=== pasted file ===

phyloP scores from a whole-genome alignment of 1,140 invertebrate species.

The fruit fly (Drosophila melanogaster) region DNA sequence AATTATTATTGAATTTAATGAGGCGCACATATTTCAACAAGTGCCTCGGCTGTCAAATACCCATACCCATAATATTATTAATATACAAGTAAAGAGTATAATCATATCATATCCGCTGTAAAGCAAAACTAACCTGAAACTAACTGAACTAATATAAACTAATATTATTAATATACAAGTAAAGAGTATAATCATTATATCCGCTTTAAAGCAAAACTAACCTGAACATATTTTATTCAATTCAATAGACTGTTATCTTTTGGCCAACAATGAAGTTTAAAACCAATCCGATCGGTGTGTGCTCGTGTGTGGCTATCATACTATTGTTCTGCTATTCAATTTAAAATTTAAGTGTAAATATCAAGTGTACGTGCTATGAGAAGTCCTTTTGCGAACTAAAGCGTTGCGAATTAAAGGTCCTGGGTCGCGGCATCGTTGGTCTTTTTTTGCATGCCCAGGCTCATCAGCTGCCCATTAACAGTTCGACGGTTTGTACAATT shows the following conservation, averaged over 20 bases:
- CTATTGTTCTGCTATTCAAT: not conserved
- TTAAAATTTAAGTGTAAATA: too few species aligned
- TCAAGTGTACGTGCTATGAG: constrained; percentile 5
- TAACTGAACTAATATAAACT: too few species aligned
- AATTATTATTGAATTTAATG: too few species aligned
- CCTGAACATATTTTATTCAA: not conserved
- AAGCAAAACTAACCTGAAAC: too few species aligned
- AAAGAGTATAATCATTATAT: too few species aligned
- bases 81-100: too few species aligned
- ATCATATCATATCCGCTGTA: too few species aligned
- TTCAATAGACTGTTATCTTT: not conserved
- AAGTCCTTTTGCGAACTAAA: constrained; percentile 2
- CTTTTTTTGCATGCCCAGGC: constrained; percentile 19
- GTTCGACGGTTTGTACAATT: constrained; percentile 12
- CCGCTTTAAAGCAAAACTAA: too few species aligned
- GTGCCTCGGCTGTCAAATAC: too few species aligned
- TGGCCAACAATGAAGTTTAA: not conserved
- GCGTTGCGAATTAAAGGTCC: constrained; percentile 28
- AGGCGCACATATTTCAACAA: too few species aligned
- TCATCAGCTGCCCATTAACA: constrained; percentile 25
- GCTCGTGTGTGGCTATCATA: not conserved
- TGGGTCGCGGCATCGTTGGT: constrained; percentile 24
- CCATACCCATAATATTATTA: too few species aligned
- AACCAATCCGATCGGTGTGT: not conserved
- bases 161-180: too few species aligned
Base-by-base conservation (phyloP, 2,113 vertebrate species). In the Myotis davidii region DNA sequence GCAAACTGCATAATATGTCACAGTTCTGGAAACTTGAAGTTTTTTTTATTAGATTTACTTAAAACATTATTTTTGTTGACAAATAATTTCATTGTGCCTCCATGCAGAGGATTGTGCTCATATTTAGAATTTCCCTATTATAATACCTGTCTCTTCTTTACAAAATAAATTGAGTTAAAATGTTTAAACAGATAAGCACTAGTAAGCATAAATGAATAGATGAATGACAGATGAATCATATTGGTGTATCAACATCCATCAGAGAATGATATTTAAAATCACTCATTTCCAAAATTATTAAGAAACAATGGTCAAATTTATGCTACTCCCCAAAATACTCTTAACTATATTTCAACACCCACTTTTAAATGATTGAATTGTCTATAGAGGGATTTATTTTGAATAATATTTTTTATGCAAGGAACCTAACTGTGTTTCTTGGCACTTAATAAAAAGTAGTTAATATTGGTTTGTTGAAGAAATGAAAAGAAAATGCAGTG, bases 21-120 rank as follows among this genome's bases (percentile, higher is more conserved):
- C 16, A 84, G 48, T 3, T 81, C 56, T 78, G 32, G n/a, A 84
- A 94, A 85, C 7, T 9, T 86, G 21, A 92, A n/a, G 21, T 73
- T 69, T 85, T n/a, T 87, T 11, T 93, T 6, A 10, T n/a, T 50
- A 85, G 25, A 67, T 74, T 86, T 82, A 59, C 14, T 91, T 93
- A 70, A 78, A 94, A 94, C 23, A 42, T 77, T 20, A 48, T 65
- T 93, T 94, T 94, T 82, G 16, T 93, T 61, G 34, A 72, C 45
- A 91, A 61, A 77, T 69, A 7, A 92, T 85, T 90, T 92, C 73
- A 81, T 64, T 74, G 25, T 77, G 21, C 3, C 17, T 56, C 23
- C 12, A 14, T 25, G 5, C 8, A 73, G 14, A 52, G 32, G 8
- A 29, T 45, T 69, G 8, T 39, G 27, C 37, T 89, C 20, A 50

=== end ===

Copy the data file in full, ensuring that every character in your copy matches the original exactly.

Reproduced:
phyloP scores from a whole-genome alignment of 1,140 invertebrate species.

The fruit fly (Drosophila melanogaster) region DNA sequence AATTATTATTGAATTTAATGAGGCGCACATATTTCAACAAGTGCCTCGGCTGTCAAATACCCATACCCATAATATTATTAATATACAAGTAAAGAGTATAATCATATCATATCCGCTGTAAAGCAAAACTAACCTGAAACTAACTGAACTAATATAAACTAATATTATTAATATACAAGTAAAGAGTATAATCATTATATCCGCTTTAAAGCAAAACTAACCTGAACATATTTTATTCAATTCAATAGACTGTTATCTTTTGGCCAACAATGAAGTTTAAAACCAATCCGATCGGTGTGTGCTCGTGTGTGGCTATCATACTATTGTTCTGCTATTCAATTTAAAATTTAAGTGTAAATATCAAGTGTACGTGCTATGAGAAGTCCTTTTGCGAACTAAAGCGTTGCGAATTAAAGGTCCTGGGTCGCGGCATCGTTGGTCTTTTTTTGCATGCCCAGGCTCATCAGCTGCCCATTAACAGTTCGACGGTTTGTACAATT shows the following conservation, averaged over 20 bases:
- CTATTGTTCTGCTATTCAAT: not conserved
- TTAAAATTTAAGTGTAAATA: too few species aligned
- TCAAGTGTACGTGCTATGAG: constrained; percentile 5
- TAACTGAACTAATATAAACT: too few species aligned
- AATTATTATTGAATTTAATG: too few species aligned
- CCTGAACATATTTTATTCAA: not conserved
- AAGCAAAACTAACCTGAAAC: too few species aligned
- AAAGAGTATAATCATTATAT: too few species aligned
- bases 81-100: too few species aligned
- ATCATATCATATCCGCTGTA: too few species aligned
- TTCAATAGACTGTTATCTTT: not conserved
- AAGTCCTTTTGCGAACTAAA: constrained; percentile 2
- CTTTTTTTGCATGCCCAGGC: constrained; percentile 19
- GTTCGACGGTTTGTACAATT: constrained; percentile 12
- CCGCTTTAAAGCAAAACTAA: too few species aligned
- GTGCCTCGGCTGTCAAATAC: too few species aligned
- TGGCCAACAATGAAGTTTAA: not conserved
- GCGTTGCGAATTAAAGGTCC: constrained; percentile 28
- AGGCGCACATATTTCAACAA: too few species aligned
- TCATCAGCTGCCCATTAACA: constrained; percentile 25
- GCTCGTGTGTGGCTATCATA: not conserved
- TGGGTCGCGGCATCGTTGGT: constrained; percentile 24
- CCATACCCATAATATTATTA: too few species aligned
- AACCAATCCGATCGGTGTGT: not conserved
- bases 161-180: too few species aligned
Base-by-base conservation (phyloP, 2,113 vertebrate species). In the Myotis davidii region DNA sequence GCAAACTGCATAATATGTCACAGTTCTGGAAACTTGAAGTTTTTTTTATTAGATTTACTTAAAACATTATTTTTGTTGACAAATAATTTCATTGTGCCTCCATGCAGAGGATTGTGCTCATATTTAGAATTTCCCTATTATAATACCTGTCTCTTCTTTACAAAATAAATTGAGTTAAAATGTTTAAACAGATAAGCACTAGTAAGCATAAATGAATAGATGAATGACAGATGAATCATATTGGTGTATCAACATCCATCAGAGAATGATATTTAAAATCACTCATTTCCAAAATTATTAAGAAACAATGGTCAAATTTATGCTACTCCCCAAAATACTCTTAACTATATTTCAACACCCACTTTTAAATGATTGAATTGTCTATAGAGGGATTTATTTTGAATAATATTTTTTATGCAAGGAACCTAACTGTGTTTCTTGGCACTTAATAAAAAGTAGTTAATATTGGTTTGTTGAAGAAATGAAAAGAAAATGCAGTG, bases 21-120 rank as follows among this genome's bases (percentile, higher is more conserved):
- C 16, A 84, G 48, T 3, T 81, C 56, T 78, G 32, G n/a, A 84
- A 94, A 85, C 7, T 9, T 86, G 21, A 92, A n/a, G 21, T 73
- T 69, T 85, T n/a, T 87, T 11, T 93, T 6, A 10, T n/a, T 50
- A 85, G 25, A 67, T 74, T 86, T 82, A 59, C 14, T 91, T 93
- A 70, A 78, A 94, A 94, C 23, A 42, T 77, T 20, A 48, T 65
- T 93, T 94, T 94, T 82, G 16, T 93, T 61, G 34, A 72, C 45
- A 91, A 61, A 77, T 69, A 7, A 92, T 85, T 90, T 92, C 73
- A 81, T 64, T 74, G 25, T 77, G 21, C 3, C 17, T 56, C 23
- C 12, A 14, T 25, G 5, C 8, A 73, G 14, A 52, G 32, G 8
- A 29, T 45, T 69, G 8, T 39, G 27, C 37, T 89, C 20, A 50